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(Sunday between May 29 and June 4)
Genesis 6:9-22; 7:24; 8:14-19

The lectionary reading for the day is an account of Noah and the flood. The full story of the flood in Genesis 6:5-9:28 is woven from two accounts, one by the Yahwist or J writer, and one in the Priestly stream (the same stream as responsible for the account of creation in Genesis 1). Our passage is drawn from the Priestly stream, but it may be helpful to compare the two accounts to draw out the particularities of the Priestly account.

In the Priestly account, only one pair of animals enter the ark, while in the J account, there are seven pairs of clean animals and only one pair of unclean animals. While we might expect the Priestly writer to be concerned with clean and unclean foods, the writer in a sense recalls that the regulations on clean and unclean animals were not yet given at the time of the flood. The Priestly account is also more on a cosmic scale than the J account, with J focusing on Yahweh’s anger and human wickedness, while P sees the whole earth as violent. In J the flood is caused by a great storm. In the Priestly account, however, the waters held back above and below the dome in the creation story (Gen 1:7) are allowed to inundate the earth.

As often happens in the lectionary selection of Old Testament texts, the flood story here skips over parts of the story, the killing of all life save that in the ark, the receding waters, the beautiful motif of the dove sent out. In the parts that we have for the reading, we find Noah described as righteous and blameless, and the description that ‘Noah walked with God’. God describes the measure of the ark that will save Noah and his family from the flood.

The flood itself is described as a reversal of the creation as noted above, of the letting in of the waters being held above the heavens. In the deluge, the flood will destroy all that is under heaven, save Noah and his family and the animals in the ark. The bleak picture of life being taken back is mitigated by the promise of the covenant which God will establish with Noah. The covenant here is described not so much in terms of an agreement as a promise of deliverance from the waters of chaos and death.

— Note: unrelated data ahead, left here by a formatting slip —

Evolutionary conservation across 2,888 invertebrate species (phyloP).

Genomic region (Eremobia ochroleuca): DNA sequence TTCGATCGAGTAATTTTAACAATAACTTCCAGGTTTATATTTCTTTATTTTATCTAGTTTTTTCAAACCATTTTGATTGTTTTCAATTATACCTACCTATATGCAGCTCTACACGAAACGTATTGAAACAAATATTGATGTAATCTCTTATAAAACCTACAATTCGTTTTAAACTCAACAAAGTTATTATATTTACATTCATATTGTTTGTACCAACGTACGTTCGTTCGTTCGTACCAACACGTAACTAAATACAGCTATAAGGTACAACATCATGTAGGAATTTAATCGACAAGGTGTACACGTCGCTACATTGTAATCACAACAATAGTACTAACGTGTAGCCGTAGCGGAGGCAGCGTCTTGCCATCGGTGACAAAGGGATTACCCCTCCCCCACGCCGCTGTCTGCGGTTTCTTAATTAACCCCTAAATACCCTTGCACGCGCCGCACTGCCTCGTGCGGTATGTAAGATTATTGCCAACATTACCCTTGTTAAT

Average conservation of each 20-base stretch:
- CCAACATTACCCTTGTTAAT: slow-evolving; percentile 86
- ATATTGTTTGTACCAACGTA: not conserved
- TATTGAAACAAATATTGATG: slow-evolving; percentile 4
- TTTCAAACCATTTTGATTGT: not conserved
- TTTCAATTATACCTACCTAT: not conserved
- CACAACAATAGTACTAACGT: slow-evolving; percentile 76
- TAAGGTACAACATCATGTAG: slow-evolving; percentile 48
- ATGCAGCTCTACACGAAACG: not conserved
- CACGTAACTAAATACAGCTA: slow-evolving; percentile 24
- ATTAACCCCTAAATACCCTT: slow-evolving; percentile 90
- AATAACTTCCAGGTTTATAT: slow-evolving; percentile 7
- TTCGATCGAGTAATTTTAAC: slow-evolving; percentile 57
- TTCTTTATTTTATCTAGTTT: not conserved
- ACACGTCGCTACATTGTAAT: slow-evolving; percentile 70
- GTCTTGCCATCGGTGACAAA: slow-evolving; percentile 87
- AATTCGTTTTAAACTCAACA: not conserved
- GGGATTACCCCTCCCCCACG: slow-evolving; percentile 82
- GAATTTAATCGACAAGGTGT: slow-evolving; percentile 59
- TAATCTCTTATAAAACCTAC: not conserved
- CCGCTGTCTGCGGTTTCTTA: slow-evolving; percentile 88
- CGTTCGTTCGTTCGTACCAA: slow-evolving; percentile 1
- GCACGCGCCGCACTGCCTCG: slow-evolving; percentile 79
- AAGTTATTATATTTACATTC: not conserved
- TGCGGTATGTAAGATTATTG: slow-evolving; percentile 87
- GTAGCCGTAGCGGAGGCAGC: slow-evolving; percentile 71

The selected verses for the set reading gloss over a beautiful reversal in the story. In Chapter 8, we are told, ‘God remembered Noah...and made a wind blow over the earth, and the waters subsided’. This echoes the wind of the Spirit (or mighty wind) blowing over the waters of creation (Gen 1:2), as the world is now re-created anew.  In the verses for the lectionary, we are given more of the unfolding plot, in which Noah and his sons and their families leave the ark in response to God’s command.

Like much of the Old Testament narrative, there is a pattern of violence, punishment, and then a gracious note of deliverance undergirding this story. Sometimes readers focus on the violence and especially that which can be a way of speaking about God’s judgment on the violence of the world. We must remember in this context that the flood story is as much a story about a God so deeply opposed to the violence generated within creation that in bringing new life to the world, a new creation, a good deal of excision has to be made. As people of the New Testament, we know that God bears in himself, in Jesus Christ, the pain of that action.

Reading the story of the flood, and considering it for preaching, memories of the tsunami in the region north-west of Australia a few years ago are not far away either. Given that a near part of the world has lived through a deluge, this passage no longer so much evokes a children’s story with matching toy animals, as a tragedy in which the naiveté often associated with things ante-diluvian are stripped away. Only a bare remnant is kept alive to begin again. It may seem a minimal affirmation, but in the end death does not have the last word; the promise of life again flourishing on the earth remains. Nevertheless, in the often heartlessly slow response by some governments to the needs of their people, be it following tsunamis or other disasters, we also see confirmation of the end of the biblical flood where human violence was not changed by the disaster of the flood (cf. Gen 8:21).

In this flood story, the violence of the earth is the reason for God’s bringing the flood.  Perhaps in the recent memories, there has been a sense of the violence of the earth itself, the forces of nature uncontainable even in our time of technological expertise.

Connecting the Old Testament reading and the Gospel is the theme of doing the will of God, as it is said in Gen 6:22 that Noah ‘did this’, i.e., he did all that God commanded him. Likewise in Matthew, the one whose house endures the storm builds on the rock of doing the words of Jesus (Matt 7:21-29). This is not to be understood as some easy fix for our struggles. Rather, what it reminds us is that in the midst of struggle in society or even from time to time against the forces of nature, God remains offering hope and calling for a life which expresses that hope and works for all that it holds out before us.

Psalm 46
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